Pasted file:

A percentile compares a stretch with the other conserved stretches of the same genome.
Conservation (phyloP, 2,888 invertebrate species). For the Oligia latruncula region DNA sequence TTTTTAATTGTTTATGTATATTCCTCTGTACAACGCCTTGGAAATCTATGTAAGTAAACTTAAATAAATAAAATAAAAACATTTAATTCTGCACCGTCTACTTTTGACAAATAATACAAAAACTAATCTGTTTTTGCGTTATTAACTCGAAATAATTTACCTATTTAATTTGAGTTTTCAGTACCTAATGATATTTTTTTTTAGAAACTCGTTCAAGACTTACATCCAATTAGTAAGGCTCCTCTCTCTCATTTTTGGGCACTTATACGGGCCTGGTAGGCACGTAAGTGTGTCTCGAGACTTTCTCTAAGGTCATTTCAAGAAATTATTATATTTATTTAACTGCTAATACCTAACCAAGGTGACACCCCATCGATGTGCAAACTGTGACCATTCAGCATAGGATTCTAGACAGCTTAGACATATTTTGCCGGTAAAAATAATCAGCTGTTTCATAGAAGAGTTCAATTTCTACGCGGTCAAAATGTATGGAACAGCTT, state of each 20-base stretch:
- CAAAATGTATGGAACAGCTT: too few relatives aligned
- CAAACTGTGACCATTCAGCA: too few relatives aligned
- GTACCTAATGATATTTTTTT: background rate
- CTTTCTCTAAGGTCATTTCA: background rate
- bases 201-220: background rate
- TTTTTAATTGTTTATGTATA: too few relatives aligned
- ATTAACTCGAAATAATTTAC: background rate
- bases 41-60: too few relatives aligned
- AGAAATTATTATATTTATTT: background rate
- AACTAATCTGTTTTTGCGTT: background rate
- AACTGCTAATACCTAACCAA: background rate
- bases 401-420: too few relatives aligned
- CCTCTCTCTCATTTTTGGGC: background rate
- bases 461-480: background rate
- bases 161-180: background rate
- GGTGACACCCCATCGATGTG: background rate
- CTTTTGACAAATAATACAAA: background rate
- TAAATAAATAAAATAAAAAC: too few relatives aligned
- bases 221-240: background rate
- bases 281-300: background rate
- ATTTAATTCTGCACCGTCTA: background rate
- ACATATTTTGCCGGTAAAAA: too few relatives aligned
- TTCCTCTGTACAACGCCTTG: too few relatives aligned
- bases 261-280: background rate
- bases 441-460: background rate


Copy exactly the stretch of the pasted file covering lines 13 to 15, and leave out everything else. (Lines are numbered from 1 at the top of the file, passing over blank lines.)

- AACTGCTAATACCTAACCAA: background rate
- bases 401-420: too few relatives aligned
- CCTCTCTCTCATTTTTGGGC: background rate